LIVING abroad can often be a disorienting experience. There was my rather abrupt introduction to the concept of mixed recycling when, none the wiser, I’d emptied my dinner leftovers into the bin meant only for plastics.

My German colleagues in the shared kitchen in our hall of residence looked on in horror before providing me with a much-needed education on the environment and what the different coloured containers were for. If recycling was happening in Scotland in the mid-90s I evidently hadn’t been aware of it.

It was similarly bewildering trying to register for classes. Turning up expecting to line up and wait my turn, I ventured into a room filled with people sitting around in no particular order. So much for German efficiency I thought.

And yet there was no squabbling either. Eventually I figured out the system. Whoever turned up simply asked who had been the last to arrive and took their turn after them. It was simple but worked a treat. And also saved everyone standing around for hours like idiots in a line.

Then there was the time I asked a local girl I had met in a student bar out on a date. She surprisingly agreed – then turned up on the night with a mixed group of her pals. Another cultural misunderstanding. Or, more likely, she just didn’t want to spend a night out on her own with a drunken Scot. And who could blame her.

We ended up driving with her friends to a nightclub in Düsseldorf where everyone stopped on the dance floor halfway through the evening to watch a world heavyweight boxing showdown on the big screens. And that was something I definitely hadn’t experienced in The Garage in Glasgow.

Anyone who has ever spent a prolonged period of time in a different country will have gone through something similar. Any number of, mostly trivial, matters that temporarily jolt us out of our comfort zone as we go about our daily lives. How to catch a bus, how to set up a bank account, how to ask for a haircut – these are all things that we can do at home without a second thought.

Throw in the complication of a language barrier in many countries, and it all becomes too much for many Scots to handle given our embarrassingly poor linguistic skills.

Our historical sense of wanderlust doesn’t seem to exist anymore. Our pioneering forefathers (and mothers) would be ashamed by how quickly our pursuit of a new life overseas often ends in a retreat for home these days.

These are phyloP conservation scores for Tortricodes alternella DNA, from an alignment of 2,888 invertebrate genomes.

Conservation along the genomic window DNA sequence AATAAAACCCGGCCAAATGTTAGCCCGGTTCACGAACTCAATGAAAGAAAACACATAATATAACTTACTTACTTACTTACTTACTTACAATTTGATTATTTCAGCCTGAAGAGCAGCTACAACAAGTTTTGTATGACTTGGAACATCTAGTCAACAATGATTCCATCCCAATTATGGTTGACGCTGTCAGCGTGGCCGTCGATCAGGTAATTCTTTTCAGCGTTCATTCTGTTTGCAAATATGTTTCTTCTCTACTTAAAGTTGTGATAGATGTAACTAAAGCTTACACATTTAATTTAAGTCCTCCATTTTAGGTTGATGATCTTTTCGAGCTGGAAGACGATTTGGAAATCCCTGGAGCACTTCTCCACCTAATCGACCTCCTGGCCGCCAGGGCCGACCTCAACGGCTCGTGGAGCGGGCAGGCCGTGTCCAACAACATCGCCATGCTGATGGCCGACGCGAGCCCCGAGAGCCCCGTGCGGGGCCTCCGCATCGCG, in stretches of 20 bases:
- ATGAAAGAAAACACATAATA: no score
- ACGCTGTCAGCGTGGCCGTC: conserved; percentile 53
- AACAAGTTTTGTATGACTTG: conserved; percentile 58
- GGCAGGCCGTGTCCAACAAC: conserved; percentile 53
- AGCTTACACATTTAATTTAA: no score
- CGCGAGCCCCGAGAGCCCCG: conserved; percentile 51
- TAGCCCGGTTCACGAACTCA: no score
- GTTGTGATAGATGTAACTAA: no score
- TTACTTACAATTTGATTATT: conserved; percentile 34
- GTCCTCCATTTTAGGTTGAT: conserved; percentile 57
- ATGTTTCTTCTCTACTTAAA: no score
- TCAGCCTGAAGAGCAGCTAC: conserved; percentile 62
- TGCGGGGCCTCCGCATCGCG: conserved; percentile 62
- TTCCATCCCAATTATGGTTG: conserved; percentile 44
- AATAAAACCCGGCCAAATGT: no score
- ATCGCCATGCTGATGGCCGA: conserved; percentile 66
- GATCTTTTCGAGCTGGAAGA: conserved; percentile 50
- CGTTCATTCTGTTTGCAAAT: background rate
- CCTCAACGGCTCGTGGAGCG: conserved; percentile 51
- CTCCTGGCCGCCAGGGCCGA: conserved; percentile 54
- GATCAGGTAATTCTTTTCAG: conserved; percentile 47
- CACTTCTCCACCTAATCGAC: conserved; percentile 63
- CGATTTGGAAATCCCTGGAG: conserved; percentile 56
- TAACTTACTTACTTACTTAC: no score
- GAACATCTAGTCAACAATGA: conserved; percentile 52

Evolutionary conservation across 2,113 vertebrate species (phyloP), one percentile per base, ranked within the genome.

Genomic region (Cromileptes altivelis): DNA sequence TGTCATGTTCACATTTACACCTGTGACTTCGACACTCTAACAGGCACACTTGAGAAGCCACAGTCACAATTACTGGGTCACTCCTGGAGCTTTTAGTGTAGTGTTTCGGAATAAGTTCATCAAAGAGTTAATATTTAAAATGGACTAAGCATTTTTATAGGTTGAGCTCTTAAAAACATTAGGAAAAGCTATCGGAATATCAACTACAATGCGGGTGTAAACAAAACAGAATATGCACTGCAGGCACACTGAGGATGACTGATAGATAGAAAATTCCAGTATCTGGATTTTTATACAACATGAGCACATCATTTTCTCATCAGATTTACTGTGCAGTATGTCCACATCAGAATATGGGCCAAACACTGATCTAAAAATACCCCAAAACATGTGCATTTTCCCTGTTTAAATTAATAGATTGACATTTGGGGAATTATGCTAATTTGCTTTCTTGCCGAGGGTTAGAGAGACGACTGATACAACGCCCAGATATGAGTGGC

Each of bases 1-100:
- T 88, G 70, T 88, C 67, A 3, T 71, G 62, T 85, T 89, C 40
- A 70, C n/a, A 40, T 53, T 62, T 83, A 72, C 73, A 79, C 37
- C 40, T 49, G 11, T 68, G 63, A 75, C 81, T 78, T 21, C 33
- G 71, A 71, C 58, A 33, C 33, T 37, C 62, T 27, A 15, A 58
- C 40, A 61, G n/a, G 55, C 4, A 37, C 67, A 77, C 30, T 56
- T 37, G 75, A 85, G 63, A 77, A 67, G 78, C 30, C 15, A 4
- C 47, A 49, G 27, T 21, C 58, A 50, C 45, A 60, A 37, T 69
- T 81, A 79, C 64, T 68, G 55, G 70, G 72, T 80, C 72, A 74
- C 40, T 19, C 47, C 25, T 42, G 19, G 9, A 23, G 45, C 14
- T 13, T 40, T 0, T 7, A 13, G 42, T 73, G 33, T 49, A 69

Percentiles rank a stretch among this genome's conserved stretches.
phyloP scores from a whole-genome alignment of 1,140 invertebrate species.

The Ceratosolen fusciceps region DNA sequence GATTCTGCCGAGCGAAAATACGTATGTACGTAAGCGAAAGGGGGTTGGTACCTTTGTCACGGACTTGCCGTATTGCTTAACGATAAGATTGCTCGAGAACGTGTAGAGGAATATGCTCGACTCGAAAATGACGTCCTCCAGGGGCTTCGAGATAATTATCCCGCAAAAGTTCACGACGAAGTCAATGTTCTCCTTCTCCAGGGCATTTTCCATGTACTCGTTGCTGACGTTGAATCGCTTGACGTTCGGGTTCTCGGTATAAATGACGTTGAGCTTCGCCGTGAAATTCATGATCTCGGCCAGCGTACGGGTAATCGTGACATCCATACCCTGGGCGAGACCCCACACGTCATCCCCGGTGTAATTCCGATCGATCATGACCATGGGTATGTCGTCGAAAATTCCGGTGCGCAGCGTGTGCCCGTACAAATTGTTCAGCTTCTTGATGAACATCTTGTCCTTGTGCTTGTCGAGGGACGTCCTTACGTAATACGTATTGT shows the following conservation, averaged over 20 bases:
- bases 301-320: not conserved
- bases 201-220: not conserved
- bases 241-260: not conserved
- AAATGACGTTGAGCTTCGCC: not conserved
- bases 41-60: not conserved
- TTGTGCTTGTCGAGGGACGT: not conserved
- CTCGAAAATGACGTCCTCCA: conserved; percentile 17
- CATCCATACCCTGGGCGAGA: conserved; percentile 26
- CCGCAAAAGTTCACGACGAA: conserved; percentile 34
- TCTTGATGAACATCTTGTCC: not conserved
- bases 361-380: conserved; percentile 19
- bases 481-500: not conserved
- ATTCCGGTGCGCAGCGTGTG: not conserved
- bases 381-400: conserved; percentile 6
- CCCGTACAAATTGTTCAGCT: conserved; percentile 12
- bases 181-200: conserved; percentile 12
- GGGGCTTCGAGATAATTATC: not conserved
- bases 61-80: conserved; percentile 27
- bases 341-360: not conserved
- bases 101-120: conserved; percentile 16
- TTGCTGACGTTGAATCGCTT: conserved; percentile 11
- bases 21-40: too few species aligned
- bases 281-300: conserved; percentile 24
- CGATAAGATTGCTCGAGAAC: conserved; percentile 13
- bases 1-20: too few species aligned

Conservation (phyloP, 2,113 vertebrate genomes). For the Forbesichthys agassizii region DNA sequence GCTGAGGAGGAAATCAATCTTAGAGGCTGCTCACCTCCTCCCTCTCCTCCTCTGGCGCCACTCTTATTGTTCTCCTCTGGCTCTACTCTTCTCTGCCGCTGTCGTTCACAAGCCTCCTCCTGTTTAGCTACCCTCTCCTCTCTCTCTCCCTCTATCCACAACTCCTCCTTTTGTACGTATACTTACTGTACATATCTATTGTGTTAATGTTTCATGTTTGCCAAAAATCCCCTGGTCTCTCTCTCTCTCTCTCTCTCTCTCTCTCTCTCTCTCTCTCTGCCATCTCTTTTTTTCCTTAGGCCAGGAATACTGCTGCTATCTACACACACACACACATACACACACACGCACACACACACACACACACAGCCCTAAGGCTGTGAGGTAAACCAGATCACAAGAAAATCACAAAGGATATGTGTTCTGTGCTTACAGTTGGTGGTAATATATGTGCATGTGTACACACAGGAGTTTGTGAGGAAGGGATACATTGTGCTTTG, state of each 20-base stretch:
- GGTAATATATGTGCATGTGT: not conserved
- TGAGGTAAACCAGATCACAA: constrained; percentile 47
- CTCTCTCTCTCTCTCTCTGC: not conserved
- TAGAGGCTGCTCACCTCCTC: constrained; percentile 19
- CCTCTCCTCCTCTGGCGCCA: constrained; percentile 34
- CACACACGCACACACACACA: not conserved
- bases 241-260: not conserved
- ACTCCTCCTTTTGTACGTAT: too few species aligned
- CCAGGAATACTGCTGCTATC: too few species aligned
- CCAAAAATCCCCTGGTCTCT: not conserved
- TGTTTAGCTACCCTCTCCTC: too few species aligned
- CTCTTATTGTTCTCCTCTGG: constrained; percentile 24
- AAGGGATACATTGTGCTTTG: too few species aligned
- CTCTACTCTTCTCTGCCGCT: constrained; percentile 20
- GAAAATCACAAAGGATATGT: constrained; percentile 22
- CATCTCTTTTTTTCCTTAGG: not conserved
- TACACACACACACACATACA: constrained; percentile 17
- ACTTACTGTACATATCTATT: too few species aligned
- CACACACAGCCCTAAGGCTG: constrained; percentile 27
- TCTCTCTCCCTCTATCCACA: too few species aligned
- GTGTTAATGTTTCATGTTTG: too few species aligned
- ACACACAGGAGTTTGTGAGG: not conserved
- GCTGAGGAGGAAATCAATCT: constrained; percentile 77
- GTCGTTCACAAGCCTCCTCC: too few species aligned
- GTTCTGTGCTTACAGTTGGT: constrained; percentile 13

Hopefully that won’t be the case for Aaron Hickey. The Hearts left-back is in the fortunate position of not having to worry too much about the minutiae and mundane tasks that often accompany moving to a new country. There will be someone at Bologna – should his proposed £1.5 million transfer go through – who will be employed to find him a house, sort out a car, and arrange all his paperwork. Just one of the many perks of being a professional footballer.

For an 18-year-old Glaswegian it will still be an alienating experience – even after spending the last few years in Edinburgh. But if young players from everywhere else in the world can travel overseas and flourish, why can’t our prospects do the same? What is holding them back?

There are, of course, a few success stories to counter the vast number of players who either didn’t fancy a move to a new country or who barely lasted a few months then came back.

Marc McAusland, once of St Mirren, has thrived in Iceland, settled down with a local girl and had a baby. He won’t be back in Scotland any time soon.

Ryan Gauld may not have fulfilled the, frankly ridiculous, early level of expectation placed upon him but he has shown a willingness to assimilate to Portuguese life, learned the language and settled down. With that has come a sense of contentment.

Liam Henderson is the most obvious role model for Hickey, now with his third Italian club and seemingly happily committed to la dolce vita.

Keeping an open mind off the field, then, will be key to Hickey’s future success as much as anything he does on the pitch.

Just like former Celtic youth prospects Barry Hepburn and Liam Morrison signing for Bayern Munich, the teenager deserves great credit for being willing to consider another league rather than simply looking for a bigger British club.

In Bologna he will encounter unaccustomed training methods, a different lifestyle and a diverse dressing room culture and all should help fast-track his development. And with a proper support network in place he ought to thrive in that.

That can only be good for the national team, too, as more players hopefully spread their wings a little and take the chance to discover a world that exists beyond this island.

Most successful international teams have players performing for clubs all around the globe and it would not do Scotland any harm either to have more diversity and less insularity within the group.

Should Hickey’s move prove a success, then hopefully more leading European clubs will look to Scotland for future players. And those players in turn are more willing to give it a try.